Soft Drink Cans and a Man Named Norman

So I finally got round to reading Bill Bryson's book "A Short History of Nearly Everything". OK, so it's not quite as entertaining as some of his travel guides, but it is amazingly full of things that make you go "Wow" and "Can you believe it?" I especially liked the bits about soft drink cans and a man named Norman.

I can vaguely remember learning about Avogadro's Number (the number of molecules in a couple of grams of hydrogen) when I was studying chemistry a great many years ago, and I know it's a big number. A really big number. Much bigger that the kind of numbers we computer people usually play with. And the book also shows how bad we are at explaining how big our numbers are.

For example, we often talk about the lack of publicly available IPv4 addresses and explain that the new IPv6 mechanism will provide enough for everyone on the planet to have a trillion each. Unless you can envisage how many people live on this planet, and what a trillion looks like, it's all pretty uninformative. But when you hear how Avogadro's Number is described in the book you get a much more realistic impression of its size. Supposedly, when converted into the same number of soft drink cans, there would be enough to cover the entire planet with a stack two hundred miles high. Now you really get that "big number" feeling.

Bill's book also talks a lot about biology, and illustrates how flighty and unreliable we computer programmers are. We casually skip from one technology to another, flip between programming languages, and wander through the forests of patterns and frameworks that make our life easy. It just demonstrates how little real concentration we have compared to the guy named Norman who worked in the Natural History Museum in London.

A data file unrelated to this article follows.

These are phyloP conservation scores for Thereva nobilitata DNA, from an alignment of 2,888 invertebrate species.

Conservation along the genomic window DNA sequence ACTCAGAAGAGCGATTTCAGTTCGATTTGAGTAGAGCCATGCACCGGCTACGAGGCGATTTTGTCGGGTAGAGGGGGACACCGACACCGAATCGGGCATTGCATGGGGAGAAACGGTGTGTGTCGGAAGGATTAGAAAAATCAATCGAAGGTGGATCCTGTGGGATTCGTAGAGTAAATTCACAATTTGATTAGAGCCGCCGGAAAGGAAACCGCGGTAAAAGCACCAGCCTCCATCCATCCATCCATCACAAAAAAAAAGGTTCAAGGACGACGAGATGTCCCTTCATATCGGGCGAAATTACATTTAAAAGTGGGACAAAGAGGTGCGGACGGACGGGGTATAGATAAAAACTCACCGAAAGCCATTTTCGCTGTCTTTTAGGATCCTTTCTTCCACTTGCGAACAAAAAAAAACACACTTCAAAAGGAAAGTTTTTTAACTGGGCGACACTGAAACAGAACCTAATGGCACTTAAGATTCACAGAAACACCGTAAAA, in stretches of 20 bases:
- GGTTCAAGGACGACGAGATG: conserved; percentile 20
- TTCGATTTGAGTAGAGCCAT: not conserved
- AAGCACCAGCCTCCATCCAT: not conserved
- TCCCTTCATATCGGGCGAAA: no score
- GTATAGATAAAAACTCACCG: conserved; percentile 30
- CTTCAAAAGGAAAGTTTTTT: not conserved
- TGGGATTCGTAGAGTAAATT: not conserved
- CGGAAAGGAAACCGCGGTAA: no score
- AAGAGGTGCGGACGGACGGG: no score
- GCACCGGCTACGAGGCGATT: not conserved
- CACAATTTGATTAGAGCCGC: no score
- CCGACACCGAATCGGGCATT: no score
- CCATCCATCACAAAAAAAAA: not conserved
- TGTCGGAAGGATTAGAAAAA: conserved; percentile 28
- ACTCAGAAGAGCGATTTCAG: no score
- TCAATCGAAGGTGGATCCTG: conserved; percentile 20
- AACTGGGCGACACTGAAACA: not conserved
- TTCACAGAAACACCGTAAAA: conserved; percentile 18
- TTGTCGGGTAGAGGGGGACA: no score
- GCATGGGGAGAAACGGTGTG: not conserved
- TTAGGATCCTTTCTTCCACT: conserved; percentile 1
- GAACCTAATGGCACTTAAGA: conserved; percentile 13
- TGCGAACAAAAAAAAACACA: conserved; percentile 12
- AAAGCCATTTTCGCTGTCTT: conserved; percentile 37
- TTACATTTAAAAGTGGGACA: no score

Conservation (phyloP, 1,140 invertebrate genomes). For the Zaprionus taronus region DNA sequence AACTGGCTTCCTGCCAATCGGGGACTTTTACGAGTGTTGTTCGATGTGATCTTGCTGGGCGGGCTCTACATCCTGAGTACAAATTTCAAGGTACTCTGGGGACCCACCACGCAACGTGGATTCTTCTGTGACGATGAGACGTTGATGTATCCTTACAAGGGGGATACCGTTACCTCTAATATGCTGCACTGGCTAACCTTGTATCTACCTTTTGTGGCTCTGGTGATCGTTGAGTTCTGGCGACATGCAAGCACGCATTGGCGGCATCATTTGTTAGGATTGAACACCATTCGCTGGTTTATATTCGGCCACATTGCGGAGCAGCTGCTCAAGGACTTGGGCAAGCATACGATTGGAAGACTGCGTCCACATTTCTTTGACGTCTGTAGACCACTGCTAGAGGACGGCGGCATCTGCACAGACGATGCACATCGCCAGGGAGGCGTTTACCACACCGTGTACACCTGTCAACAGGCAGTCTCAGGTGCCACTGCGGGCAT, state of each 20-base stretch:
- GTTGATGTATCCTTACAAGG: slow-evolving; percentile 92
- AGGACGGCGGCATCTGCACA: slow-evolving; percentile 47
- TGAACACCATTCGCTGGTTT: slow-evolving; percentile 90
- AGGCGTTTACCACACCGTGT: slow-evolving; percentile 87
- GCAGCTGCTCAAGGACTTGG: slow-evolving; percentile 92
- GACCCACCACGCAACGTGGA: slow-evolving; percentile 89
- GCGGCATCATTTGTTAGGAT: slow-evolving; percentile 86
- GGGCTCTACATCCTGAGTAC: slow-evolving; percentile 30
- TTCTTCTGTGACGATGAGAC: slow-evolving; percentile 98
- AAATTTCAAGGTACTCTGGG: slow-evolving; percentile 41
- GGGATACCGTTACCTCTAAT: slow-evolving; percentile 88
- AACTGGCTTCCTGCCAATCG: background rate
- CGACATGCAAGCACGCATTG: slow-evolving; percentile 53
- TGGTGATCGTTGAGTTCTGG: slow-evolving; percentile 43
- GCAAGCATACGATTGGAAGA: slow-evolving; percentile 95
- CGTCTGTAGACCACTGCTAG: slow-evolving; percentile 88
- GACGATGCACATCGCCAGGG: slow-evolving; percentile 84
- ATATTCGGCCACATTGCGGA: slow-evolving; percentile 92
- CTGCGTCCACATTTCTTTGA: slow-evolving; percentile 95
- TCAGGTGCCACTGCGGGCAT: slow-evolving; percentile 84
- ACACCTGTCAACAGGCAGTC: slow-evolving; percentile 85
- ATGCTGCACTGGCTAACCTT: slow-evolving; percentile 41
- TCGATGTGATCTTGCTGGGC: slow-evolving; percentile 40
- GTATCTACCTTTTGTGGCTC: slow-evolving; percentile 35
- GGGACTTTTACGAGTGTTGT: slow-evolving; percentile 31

Norman steadfastly spent forty-two years studying one species of plant, St. John's Wort. And after he retired he still came into work one day a week to continue his task. Imagine what it would be like if you had to spend most of your working life just producing better implementations of the Singleton design pattern.

Still it could be worse. I read in the newspaper this week that the team at CERN using the Large Hadron Collider think they've discovered a whole new Standard Model on which all physics is based, possibly rendering the old one obsolete. You have to feel sorry for Peter Higgs, who's been waiting nearly fifty years for them to find a Higgs boson

Now someone has to tell him that actually it's all just wiggly bits of string...

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